Editors' ChoiceImmunology

Building a Better Barrier with Broccoli?

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Science Signaling  01 Nov 2011:
Vol. 4, Issue 197, pp. ec304
DOI: 10.1126/scisignal.4197ec304

Specialized intraepithelial T lymphocytes (IELs) reside at locations where epithelia provide a barrier between the host and the environment, such as the skin and intestine. These IELs help defend the host against microorganisms and participate in wound repair. Li et al. found that, under basal conditions, ex vivo mouse IELs showed increased abundance of the mRNA encoding the aryl hydrocarbon receptor (AhR) transcription factor compared with T cells derived from lymph nodes, whereas skin and intestinal IELs were lost in AhR-deficient mice. The loss of skin and intestinal IELs in AhR-deficient mice could not be attributed to defects in production or homing; rather, it appeared to result from compromised IEL maintenance at epithelia. Experiments with chimeric mice, or mice with lymphocyte-specific deletion of the AhR, indicated that IEL maintenance depended on T-cell intrinsic AhR function. The abundance of the mRNAs encoding the AhR and its target gene Cyp1a1 was decreased in the intestines of mice fed a synthetic purified diet lacking AhR ligands compared with those fed a standard diet, as was IEL abundance—deficiencies reversed by dietary supplementation with a phytochemical found in cruciferous vegetables that is a precursor to AhR ligands. Consistent with IEL loss, the synthetic diet led to decreased intestinal abundance of mRNAs encoding several factors associated with antimicrobial activity and wound healing and an increased bacterial load in the small intestine. AhR-deficient mice and control mice fed the synthetic diet showed enhanced immune activation in the colon and accelerated weight loss in a model of chemically induced colitis exacerbated by bacterial dissemination; histological analysis revealed exaggerated epithelial immunopathology with colitis in the AhR-deficient mice. Thus, the authors conclude that activation of AhRs in intestinal IELs, which can be mediated by ligands derived from cruciferous vegetables, plays a key role in the intestinal immune system.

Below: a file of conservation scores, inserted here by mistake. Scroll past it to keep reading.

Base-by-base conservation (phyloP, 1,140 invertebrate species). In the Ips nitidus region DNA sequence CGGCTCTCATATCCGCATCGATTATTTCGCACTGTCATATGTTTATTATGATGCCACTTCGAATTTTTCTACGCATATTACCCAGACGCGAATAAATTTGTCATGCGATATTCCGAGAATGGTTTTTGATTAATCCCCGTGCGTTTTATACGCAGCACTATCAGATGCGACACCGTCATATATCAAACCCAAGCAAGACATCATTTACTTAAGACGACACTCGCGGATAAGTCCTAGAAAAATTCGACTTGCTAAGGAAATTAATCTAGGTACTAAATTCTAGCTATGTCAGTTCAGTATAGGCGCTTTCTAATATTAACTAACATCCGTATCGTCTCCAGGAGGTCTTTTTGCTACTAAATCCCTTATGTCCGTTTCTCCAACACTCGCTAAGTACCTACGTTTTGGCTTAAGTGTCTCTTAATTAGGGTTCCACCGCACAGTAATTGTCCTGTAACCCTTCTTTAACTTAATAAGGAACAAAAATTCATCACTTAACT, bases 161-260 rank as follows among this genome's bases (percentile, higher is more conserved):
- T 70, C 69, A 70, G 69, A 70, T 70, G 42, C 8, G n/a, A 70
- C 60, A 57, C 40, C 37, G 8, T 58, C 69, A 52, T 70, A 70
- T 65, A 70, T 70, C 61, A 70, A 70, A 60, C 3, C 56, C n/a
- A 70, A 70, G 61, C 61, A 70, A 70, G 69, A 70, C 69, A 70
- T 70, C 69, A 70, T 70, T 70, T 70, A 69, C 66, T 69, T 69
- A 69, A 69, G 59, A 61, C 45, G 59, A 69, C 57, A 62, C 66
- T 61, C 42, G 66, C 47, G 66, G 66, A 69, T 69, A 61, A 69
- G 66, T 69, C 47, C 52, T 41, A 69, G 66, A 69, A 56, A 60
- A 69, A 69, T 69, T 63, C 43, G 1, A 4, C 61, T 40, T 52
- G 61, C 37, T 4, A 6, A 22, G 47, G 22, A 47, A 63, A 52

Y. Li, S. Innocentin, D. R. Withers, N. A. Roberts, A. R. Gallagher, E. F. Grigorieva, C. Wilhelm, M. Veldhoen, Exogenous stimuli maintain intraepithelial lymphocytes via aryl hydrocarbon receptor activation. Cell 147, 629–640 (2011). [PubMed]

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